For many individuals in remote locations, reliable access to internet is a luxury which is often prohibitively expensive or simply not available at all. Due to this, many in rural farming communities do not have the connectivity or ability to better sell their wares, communicate with customers and access vital information.
Several years ago Alphabet Inc. - the parent company of search engine behemoth Google – launched Project Loon with the goal of providing isolated rural communities with internet access via internet dispensing helium balloons. This week, Alphabet announced that Project Loon has graduated into its own company, simply titled Loon, and that it has already partnered with a Kenyan telecom company to provide internet to isolated communities.
Cell Towers at the Edge of Space
Loon plans to work with Kenyan Telkom to deliver a fleet of tennis-court-sized helium balloons to be used across Kenya. Each balloon is essentially a cellular tower floating at the edge of space and carries an antenna from which internet can be dispensed over a 5,000 km square area. By traveling in the stratosphere at the height of 12 km, the balloons can avoid potentially dangerous encounters with air traffic, storms and wildlife.
The balloons are made of polyethylene and powered by solar panels. They are designed to ride on the winds for months at the time, with the software aboard making predictions of wind speed and direction to better co-ordinate their navigation. The balloons are launched by Loon's custom-built mobile 'Autolaunchers', which can send a balloon up into the sky every thirty minutes if required. With this technology, Loon hopes to quickly set-up a network and maintain it in the event a balloon goes down.
Loon's solution to providing internet access is particularly attractive to Kenya, a country that has long struggled with the issue of providing internet over large areas. Installing traditional infrastructure in Kenya's hinterland is fraught with difficulty considering the distances that need to be covered between population centers and rural areas. There are alternatives to Loon, however, including WE! Hub, a project to create internet, electricity and water hubs in rural Kenya.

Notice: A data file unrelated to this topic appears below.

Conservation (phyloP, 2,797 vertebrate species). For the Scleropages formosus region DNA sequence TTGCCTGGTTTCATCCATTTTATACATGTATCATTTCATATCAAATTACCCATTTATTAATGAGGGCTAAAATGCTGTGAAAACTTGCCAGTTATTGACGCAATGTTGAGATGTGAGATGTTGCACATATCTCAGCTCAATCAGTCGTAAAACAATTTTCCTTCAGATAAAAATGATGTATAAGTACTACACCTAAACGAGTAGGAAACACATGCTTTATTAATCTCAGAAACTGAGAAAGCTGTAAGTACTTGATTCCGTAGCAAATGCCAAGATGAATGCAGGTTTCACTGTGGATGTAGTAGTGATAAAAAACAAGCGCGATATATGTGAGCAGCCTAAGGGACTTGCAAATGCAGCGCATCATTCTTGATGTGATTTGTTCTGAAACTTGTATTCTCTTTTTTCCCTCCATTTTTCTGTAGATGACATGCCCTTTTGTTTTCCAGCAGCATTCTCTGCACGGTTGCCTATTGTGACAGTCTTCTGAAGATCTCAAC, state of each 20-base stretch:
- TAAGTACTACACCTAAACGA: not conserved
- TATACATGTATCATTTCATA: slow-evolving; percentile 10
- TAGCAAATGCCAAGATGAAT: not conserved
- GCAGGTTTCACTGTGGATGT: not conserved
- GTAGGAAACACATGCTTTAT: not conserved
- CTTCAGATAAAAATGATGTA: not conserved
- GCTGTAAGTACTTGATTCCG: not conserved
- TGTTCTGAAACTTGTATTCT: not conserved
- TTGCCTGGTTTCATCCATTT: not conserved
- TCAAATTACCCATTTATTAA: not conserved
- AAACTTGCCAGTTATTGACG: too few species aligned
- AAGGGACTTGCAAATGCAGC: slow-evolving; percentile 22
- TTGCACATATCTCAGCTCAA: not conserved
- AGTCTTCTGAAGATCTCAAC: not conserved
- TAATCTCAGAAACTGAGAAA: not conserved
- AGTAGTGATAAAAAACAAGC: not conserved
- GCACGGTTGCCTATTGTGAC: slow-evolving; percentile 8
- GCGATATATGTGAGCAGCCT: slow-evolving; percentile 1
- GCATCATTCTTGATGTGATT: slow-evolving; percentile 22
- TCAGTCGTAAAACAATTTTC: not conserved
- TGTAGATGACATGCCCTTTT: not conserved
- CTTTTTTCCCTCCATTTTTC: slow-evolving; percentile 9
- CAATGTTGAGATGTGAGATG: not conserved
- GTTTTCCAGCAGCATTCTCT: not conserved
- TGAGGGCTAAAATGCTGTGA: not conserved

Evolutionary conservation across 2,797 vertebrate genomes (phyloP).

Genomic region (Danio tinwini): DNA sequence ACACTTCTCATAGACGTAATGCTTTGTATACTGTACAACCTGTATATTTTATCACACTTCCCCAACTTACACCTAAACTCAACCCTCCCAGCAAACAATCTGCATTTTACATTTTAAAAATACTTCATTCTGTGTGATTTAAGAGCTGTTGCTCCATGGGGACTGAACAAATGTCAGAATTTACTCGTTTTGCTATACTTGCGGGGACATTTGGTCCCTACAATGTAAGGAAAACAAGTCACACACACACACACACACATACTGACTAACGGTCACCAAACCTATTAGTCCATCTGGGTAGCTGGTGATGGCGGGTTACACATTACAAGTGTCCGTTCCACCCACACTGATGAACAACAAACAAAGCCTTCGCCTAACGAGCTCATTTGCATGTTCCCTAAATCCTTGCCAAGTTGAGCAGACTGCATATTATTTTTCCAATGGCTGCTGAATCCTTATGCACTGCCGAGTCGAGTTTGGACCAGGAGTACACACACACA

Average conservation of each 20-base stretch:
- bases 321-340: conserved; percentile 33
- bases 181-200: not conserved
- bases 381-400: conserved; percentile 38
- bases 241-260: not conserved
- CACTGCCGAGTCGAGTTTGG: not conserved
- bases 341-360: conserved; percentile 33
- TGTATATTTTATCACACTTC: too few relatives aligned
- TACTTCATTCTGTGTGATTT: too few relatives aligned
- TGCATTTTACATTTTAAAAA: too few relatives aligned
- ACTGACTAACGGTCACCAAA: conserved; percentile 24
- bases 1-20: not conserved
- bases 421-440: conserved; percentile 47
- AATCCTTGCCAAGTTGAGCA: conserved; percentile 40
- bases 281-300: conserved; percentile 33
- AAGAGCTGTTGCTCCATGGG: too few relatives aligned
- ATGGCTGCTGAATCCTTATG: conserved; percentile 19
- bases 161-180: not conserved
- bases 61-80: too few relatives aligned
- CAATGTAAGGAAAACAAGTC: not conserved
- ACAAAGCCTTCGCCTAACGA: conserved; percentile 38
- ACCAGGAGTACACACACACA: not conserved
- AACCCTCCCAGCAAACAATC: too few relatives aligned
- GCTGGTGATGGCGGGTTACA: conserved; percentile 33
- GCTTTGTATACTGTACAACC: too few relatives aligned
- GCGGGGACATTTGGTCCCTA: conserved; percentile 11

Despite the impressive potential, not everyone is enthusiastic about introducing a global conglomerate into rural Kenya. In particular, Loon's partnership with Telkom effectively creates a monopoly on providing internet coverage over a large swath of Kenya, placing rural communities at the mercy of Alphabet and Kenya Telkom. Ken Banks, the head of social impact at Yoti and an expert of African connectivity told the BBC:
“Once these networks are in place, and dependency has reached a critical level, users are at the mercy of changes in business strategy, pricing, terms and conditions and so on.
This would perhaps be less of a problem if there's more than one provider - you can simply switch network - but if Loon and Telkom have monopolies in these areas, that could be a ticking time bomb.”
This technology will also only be effective if it provides internet access at a reasonable cost. Currently, 1GB of internet data across Africa costs, on average, nine times more than the UN Broadband Commission recommendation of 2 per cent of gross monthly income. Without meaningful competition, Alphabet could effectively charge what they please, or impose restrictive policies and contracts.
Indeed, the exact details of the deal between Loon and Telkom have also not been disclosed.